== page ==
11 Apr 2024

Apprenticeship reform to offer “significant boost” for automotive sector?

Garages could soon find it easier to take on apprentices, following the Government’s decision to fully fund apprenticeships for young people up to the age of 21 at small businesses from 1 April. A further £60 million is also being spent as a result of the changes, which could pay for up to 20,000 additional places.

Part of the move has been facilitated by reforms to the Apprenticeship Levy, with firms now able to transfer up to 50% of their unused Levy funding to another business. The limit had been  25%. The Apprenticeship Levy was introduced in 2017, but has been criticised because many employers were not using the funding, while also being prevented from passing it to other enterprises to use.

Announcing the changes, Prime Minister Rishi Sunak said: “Whether it’s breaking down barriers and red tape for small businesses, helping businesses hire more young people into apprenticeships and skilled jobs or empowering women to start up their own businesses – this Government is sticking to the plan and leaving no stone unturned to make the UK the best place to do business. Taken together, these measures will unlock a tidal wave of opportunity and make a real difference to businesses and entrepreneurs across the country.”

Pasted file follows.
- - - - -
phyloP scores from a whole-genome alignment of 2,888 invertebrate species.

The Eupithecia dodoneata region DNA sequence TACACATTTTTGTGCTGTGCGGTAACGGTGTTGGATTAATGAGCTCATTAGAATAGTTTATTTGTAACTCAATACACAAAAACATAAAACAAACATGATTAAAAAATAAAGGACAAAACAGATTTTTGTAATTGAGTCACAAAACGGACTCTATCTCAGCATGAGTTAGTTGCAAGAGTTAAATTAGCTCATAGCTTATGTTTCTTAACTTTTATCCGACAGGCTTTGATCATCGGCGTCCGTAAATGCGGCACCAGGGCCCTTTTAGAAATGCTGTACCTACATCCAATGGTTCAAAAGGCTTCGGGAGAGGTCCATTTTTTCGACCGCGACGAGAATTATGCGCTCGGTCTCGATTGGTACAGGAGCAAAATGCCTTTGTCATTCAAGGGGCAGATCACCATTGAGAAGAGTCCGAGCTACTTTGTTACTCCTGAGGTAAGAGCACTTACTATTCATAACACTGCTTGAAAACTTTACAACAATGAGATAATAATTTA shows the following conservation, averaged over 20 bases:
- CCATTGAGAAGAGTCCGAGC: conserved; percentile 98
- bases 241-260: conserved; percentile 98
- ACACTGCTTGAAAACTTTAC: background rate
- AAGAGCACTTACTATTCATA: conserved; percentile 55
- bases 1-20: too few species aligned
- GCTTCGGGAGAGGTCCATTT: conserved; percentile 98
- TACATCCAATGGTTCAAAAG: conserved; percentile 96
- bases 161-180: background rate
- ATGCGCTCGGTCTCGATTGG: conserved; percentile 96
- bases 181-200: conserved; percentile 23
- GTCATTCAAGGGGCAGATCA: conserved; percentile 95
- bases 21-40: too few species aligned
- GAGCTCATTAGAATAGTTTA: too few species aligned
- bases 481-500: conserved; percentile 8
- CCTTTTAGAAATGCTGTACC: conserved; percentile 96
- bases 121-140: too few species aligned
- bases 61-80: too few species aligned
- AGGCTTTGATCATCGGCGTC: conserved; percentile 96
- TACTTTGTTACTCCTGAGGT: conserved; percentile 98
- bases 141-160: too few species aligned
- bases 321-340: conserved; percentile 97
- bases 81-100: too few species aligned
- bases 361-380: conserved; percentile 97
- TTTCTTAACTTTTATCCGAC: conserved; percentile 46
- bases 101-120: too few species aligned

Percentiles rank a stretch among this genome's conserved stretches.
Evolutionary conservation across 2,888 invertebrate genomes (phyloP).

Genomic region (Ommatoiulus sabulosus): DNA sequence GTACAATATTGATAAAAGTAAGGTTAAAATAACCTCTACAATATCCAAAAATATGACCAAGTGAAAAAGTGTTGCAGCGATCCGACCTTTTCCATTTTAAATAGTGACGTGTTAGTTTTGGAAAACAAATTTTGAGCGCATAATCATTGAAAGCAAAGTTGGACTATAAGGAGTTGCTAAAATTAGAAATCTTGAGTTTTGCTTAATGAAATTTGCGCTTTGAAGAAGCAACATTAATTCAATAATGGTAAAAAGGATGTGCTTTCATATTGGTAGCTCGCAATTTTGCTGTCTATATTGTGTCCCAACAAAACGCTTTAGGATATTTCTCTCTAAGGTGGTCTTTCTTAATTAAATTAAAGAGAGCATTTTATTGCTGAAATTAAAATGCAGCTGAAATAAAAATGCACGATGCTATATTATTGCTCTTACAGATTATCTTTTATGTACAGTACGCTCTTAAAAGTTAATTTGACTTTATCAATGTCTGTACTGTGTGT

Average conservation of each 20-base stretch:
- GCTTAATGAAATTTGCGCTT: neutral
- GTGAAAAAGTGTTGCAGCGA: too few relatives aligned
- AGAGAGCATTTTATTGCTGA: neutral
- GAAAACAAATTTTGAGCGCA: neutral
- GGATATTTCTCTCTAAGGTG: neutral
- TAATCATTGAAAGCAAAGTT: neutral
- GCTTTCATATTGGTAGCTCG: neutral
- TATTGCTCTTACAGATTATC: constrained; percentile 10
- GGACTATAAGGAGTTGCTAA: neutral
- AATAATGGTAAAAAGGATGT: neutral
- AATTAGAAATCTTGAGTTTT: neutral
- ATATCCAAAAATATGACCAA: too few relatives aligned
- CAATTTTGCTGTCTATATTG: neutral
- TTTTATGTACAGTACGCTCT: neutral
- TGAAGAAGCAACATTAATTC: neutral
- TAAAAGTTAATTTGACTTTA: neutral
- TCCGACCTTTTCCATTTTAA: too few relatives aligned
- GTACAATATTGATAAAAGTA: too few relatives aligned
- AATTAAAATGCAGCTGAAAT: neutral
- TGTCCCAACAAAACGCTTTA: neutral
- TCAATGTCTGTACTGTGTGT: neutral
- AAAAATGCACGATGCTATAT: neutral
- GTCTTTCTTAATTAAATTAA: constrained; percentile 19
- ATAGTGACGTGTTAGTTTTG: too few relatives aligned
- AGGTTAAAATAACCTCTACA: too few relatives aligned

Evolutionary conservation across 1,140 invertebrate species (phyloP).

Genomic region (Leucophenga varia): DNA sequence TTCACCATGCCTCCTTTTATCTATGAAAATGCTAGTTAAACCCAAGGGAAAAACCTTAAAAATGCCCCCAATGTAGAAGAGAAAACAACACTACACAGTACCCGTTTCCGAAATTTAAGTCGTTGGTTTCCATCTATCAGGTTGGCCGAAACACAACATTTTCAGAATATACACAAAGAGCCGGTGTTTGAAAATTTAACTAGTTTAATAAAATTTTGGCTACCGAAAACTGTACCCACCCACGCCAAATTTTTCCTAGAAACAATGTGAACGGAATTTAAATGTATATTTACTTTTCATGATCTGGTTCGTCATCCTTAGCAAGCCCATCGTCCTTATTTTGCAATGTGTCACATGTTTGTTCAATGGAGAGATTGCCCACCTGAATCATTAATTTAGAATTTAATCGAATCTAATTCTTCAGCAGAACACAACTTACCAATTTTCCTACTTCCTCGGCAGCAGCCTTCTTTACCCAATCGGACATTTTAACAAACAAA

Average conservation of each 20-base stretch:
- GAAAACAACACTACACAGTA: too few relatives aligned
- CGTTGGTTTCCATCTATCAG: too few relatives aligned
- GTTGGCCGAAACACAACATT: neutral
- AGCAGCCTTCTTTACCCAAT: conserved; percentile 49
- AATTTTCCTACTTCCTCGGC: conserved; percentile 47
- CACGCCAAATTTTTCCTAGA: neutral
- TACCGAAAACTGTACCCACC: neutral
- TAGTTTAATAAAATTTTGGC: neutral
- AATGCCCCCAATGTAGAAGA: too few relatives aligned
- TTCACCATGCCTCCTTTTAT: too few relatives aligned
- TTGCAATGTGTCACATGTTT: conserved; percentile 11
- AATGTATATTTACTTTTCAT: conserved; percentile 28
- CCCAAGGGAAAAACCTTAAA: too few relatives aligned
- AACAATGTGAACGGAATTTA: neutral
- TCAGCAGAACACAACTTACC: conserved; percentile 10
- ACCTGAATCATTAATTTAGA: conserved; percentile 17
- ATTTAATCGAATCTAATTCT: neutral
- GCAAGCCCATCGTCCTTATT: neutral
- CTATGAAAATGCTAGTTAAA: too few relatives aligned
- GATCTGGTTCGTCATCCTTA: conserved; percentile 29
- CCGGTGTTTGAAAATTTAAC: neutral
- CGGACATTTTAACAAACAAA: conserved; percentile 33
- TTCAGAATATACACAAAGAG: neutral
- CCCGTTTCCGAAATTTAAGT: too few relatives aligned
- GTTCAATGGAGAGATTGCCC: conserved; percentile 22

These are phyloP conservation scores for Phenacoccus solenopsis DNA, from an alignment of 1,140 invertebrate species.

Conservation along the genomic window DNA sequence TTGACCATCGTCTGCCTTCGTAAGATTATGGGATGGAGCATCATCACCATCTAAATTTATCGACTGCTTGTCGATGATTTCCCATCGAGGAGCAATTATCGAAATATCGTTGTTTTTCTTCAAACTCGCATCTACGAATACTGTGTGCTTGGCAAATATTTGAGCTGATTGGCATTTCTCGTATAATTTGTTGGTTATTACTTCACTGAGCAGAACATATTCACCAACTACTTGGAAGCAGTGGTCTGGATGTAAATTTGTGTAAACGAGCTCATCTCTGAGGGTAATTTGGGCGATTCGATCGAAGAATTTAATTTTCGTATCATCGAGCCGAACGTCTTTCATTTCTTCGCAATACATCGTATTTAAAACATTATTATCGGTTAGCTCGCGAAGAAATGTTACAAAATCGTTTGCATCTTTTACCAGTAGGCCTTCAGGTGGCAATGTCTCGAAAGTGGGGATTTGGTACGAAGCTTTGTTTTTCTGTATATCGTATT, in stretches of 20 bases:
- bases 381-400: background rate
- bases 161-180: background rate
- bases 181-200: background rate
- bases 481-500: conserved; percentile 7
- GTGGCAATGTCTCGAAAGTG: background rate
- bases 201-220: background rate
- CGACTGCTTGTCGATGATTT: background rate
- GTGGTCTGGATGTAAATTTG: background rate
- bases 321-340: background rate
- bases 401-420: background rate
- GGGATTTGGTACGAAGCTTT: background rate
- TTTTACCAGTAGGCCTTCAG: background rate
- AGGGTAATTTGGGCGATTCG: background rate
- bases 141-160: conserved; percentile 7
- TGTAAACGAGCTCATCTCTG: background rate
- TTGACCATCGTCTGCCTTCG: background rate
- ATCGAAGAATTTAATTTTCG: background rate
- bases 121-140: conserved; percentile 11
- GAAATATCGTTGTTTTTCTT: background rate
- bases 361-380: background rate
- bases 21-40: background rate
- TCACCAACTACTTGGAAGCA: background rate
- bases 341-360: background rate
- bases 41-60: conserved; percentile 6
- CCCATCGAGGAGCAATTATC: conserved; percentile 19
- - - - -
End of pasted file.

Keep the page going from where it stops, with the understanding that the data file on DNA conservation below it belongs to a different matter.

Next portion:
Welcoming the measures, IGA Chief Executive Stuart James said: “We applaud the Prime Minister’s proactive approach to supporting small businesses and enhancing apprenticeship opportunities. We are very pleased that the government have listened to the feedback This initiative demonstrates a clear understanding of the vital role that small businesses, including independent garages, play in driving economic growth and fostering innovation.”

Stuart continued: “The pledge of a £60 million investment to facilitate up to 20,000 additional apprenticeships, coupled with the commitment to fully fund apprenticeships in small businesses, represents a significant boost for the automotive industry. By providing financial support for apprenticeship training, the Government is empowering small businesses to cultivate a skilled workforce, ensuring the sustainability and competitiveness of the sector.”

The IGA had raised the need to reduce regulatory burdens around apprenticeships with Robert Halfron, Minister for Skills, Apprenticeships, and Higher Education, and it was hoped that such a move would be announced as part of the Spring Budget.

Changes to company thresholds were also announced, which would make 132,000 more businesses count as small and medium-sized enterprises (SMEs). As a result, they could avoid non-financial reporting requirements.

Stuart added: “The Government’s initiative to slash unnecessary regulatory burdens through Brexit freedoms is a welcome development for small businesses nationwide. Simplifying reporting requirements and reducing administrative red tape will enable independent garages to operate more efficiently, allowing them to focus on delivering exceptional services to their customers.”